Part Two of V2.P1 however is the ‘Exposition’ (pp. 93-337). Among other fascinating bits, after the long examination of the more important primary sources on Chalcedonian Christology, Grillmeier considers some interesting sources on the reception of the Synod. In Chapter Three, VI.2 of that Part he looks at a homily of St Diadochus of Photike for the Ascension that specifically discusses the debate over the ‘one-nature or two-natures formula’, unlike the important Codex encyclius, ‘in such a way that shows that the Chalcedonian terminology has already penetrated the minds of his hearers’ (p. 233). ‘Yet,’ adds Grillmeier, ‘he still remains completely in the kerygmatic style which draws its proofs from the biblical language of the Old Testament, but makes full use of them for the doctrine of Chalcedon’ (p. 233). Here is the passage Grillmeier cites:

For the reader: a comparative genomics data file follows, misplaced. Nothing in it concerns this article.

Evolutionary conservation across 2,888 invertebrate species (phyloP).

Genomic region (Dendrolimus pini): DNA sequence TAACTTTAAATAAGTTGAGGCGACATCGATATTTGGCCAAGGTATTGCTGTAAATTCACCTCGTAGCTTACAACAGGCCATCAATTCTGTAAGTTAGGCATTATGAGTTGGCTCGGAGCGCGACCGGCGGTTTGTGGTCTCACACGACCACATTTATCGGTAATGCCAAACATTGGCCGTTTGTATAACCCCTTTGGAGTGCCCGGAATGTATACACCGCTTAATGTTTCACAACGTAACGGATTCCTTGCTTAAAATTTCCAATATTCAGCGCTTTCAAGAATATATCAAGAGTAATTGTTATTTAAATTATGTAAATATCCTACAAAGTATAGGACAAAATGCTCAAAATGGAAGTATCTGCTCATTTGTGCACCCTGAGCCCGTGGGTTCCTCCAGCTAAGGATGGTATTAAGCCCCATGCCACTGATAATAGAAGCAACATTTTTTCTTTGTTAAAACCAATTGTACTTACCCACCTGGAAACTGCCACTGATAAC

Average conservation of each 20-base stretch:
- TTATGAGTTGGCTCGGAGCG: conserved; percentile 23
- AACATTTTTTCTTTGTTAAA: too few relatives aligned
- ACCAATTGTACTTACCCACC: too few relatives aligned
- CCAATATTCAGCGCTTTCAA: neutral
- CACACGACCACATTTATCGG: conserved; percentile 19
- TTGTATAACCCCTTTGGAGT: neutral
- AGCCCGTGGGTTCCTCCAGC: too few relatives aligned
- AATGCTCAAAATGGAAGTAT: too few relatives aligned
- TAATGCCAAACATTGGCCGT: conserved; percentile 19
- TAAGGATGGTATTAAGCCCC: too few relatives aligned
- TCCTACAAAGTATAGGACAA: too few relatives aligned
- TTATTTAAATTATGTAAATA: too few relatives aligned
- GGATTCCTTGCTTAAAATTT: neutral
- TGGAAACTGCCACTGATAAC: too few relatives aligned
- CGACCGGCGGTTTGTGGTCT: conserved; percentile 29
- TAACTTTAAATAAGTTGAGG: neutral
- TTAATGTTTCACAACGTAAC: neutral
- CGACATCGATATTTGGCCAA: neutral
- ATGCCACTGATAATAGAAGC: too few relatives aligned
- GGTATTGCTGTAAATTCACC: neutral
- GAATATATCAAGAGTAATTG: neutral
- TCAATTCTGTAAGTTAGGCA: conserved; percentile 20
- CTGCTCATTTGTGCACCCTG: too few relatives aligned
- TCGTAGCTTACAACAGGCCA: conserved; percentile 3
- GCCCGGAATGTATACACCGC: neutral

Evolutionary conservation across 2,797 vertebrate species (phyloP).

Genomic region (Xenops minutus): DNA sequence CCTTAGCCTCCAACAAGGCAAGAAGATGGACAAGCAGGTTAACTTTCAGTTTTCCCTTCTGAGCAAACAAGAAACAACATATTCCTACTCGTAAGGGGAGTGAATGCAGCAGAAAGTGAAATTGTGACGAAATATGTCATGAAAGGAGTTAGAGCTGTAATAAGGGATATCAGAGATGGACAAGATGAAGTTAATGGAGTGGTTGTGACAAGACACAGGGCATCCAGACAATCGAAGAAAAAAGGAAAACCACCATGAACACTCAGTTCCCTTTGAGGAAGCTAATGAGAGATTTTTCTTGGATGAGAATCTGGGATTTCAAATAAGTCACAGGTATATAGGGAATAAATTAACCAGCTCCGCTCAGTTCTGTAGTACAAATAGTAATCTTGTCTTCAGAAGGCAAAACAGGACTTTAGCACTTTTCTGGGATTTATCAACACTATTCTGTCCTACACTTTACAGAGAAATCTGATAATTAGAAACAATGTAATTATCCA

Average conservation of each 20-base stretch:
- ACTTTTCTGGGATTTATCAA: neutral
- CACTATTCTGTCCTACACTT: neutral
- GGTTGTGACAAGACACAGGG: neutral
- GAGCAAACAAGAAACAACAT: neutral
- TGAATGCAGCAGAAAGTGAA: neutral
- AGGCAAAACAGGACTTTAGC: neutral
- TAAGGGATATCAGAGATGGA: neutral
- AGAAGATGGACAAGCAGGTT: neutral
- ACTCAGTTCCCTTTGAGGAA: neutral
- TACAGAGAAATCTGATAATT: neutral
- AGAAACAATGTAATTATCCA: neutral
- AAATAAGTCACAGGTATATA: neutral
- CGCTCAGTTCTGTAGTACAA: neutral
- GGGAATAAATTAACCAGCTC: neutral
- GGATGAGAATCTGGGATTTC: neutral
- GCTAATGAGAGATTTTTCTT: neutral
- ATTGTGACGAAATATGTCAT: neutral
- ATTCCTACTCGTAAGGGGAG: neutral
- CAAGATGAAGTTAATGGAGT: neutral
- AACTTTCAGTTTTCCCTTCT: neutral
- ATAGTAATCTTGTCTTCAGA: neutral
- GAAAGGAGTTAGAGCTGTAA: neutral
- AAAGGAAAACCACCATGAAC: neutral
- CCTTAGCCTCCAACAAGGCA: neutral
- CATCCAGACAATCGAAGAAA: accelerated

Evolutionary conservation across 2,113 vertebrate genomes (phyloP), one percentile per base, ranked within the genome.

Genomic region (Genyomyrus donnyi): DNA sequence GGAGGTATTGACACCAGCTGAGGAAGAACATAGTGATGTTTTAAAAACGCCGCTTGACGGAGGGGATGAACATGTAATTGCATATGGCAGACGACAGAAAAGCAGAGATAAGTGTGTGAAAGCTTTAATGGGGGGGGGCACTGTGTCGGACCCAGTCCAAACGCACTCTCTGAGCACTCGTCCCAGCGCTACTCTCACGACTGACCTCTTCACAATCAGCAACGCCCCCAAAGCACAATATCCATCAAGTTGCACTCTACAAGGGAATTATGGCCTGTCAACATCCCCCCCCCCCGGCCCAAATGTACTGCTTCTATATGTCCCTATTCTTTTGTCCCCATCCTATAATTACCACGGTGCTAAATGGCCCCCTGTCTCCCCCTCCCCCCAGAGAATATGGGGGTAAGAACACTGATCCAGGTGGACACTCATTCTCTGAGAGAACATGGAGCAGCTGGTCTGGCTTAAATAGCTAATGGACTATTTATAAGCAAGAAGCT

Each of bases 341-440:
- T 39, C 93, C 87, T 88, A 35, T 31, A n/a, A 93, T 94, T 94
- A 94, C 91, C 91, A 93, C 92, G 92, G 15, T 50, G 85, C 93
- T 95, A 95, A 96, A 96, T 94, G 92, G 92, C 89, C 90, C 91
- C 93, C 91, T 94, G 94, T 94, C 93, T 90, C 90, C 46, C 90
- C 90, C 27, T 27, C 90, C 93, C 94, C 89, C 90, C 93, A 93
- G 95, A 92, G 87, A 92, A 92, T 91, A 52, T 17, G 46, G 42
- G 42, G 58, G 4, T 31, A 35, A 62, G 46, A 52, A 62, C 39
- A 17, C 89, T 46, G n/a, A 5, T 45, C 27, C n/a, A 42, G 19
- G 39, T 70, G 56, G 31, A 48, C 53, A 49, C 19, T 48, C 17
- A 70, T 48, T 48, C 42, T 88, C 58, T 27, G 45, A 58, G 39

The prophets have thus proclaimed one and the same Lord and they have in no way mingled, as some are introducing, the form of his incarnation (τῆς δὲ σαρκώσεως ἀυτοῦ τὸ σχῆμα; cf. Phil 2, 7b) in one nature. Rather they have brought out wonderfully the characteristics which befit his divinity, while what belongs to the body they have expressed in human fashion to teach us clearly that the one ascending or the Lord raised above the heavens—the former exists with what he is from the Father, the latter came from the Virgin, remains man, being one in form and in hypostasis (εἷς ὢν ἐν εἴδει καὶ εἷς ἐν ὑποστάσει). For the unbodily, having given himself a visible form in the assumption of the flesh, in this form ascends visibly to the place whence invisibly he descended and assumed flesh . . . Thus let no one suppose, brothers, that the tangible human nature which the holy Logos of God really appropriated for himself and is known by (ἐγνώρισται) is altered because of the rays of his divine and sublime essence, as far as the undivided truth of each of the two natures in him is concerned (PG 65, 1145BC [§§V and VI]). (pp. 233-4)